We apologise for this delay…

Sitting on a (yet again) delayed First Capital Connect train this morning, the chap next to me was busy tweeting his views on the service and reading out extracts of abuse from other tweets, and the Facebook FCC hate group.  All a pretty entertaining way to wile away the time while the train crawled through south London. Searching Twitter and Facebook for comments on FCC and Southern Trains, its counterpart on the Brighton line, I could only find negative remarks: “The lesser spotted ‘On Time’ variety of the First Capital Connect train” and “Train is clearly running late. Not a single announcement. First Capital Connect at its best” and “First Capital Connect services have all the vim and vigour of a hungover panda with its head in a pail.” Some people put a great deal of thought, wit and effort into their 140 characters. Yet only a few had thought to thank the train companies when their train arrived on time – “Bizarrely First Capital Connect have done something that makes sense for once.”

And why should they? They pay for a service (£3,708 for an annual season ticket from Brighton to Victoria in 2012) and they expect to receive it. Commuting is enough of a hassle without late trains, packed carriages and diverted routes (the London Bridge train this morning rather remissingly failed to stop at London Bridge).

It’s all rather reminiscent of facilities management. The feedback (read complaint) board at my local gym is a litany of moans (why isn’t the Jacuzzi working? The shower are always dirty, why don’t you clean them? The music is crap, can we have something decent?) and most FM helpdesks are the same – my bin wasn’t emptied this morning; the toilet isn’t flushing properly; the sink’s blocked; the car park is always full; you ran out of jacket potatoes again today; the coffee tastes disgusting. And, like with the train companies, our customers aren’t afraid of sharing their views. Facebook groups have been set up complaining about everything from an organisation’s new lifts to the restaurant food; while internal social networks such as Yammer are ubiquitous with facilities-related comments.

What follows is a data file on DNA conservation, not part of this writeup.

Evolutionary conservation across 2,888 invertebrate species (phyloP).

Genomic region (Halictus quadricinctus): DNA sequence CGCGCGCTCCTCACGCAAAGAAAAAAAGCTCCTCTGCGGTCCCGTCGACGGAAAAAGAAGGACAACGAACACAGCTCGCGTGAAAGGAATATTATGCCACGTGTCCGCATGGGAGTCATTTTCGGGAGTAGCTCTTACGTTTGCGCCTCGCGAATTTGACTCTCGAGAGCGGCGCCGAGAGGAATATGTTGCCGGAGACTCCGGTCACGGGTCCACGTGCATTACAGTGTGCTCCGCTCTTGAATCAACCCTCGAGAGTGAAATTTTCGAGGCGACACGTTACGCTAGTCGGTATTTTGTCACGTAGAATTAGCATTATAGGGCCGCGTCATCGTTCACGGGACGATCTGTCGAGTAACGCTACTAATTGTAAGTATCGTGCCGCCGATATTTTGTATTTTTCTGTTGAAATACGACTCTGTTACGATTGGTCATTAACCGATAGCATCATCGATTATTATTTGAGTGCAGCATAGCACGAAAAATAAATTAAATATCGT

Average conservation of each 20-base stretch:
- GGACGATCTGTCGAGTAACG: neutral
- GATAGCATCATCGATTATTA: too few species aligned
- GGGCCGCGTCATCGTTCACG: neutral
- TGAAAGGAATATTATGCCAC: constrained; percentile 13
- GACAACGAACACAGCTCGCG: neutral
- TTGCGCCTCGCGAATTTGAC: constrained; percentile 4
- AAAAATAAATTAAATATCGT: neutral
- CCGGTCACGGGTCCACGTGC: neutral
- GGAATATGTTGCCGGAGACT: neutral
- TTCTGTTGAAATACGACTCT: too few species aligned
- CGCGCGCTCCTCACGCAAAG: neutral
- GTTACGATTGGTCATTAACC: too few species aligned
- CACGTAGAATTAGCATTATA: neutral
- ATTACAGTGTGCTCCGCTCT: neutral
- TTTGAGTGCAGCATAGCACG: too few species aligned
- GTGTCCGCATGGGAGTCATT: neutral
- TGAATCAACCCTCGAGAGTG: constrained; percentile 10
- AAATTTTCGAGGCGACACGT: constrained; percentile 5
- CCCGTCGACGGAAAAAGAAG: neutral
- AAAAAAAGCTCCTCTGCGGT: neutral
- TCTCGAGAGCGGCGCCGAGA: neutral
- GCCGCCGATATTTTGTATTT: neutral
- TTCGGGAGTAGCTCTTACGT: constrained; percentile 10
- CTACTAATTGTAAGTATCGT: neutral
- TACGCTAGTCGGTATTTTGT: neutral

Of course, it’s not all negative. Before I visited the Mintel office last week, a Twitter search revealed some fantastic comments about its fabulous new office from both staff and visitors.  But it’s human nature to only find the time to comment when we want to complain. So much so that when I had some great service from an Asda delivery man a while ago, there wasn’t a button on their website to give feedback, just to complain. Maybe they’re so deluged with complaints, they don’t expect any praise?

Perhaps that’s just the way it is in service delivery companies and we’ve got used to it. But as fellow members of this diverse and often thankless industry, I think we should take the lead and if not stop complaining, then at least remember to praise when we receive exceptional service. And hope that somewhere along the way, someone remembers to return the favour.

Cathy Hayward
Cathy Hayward
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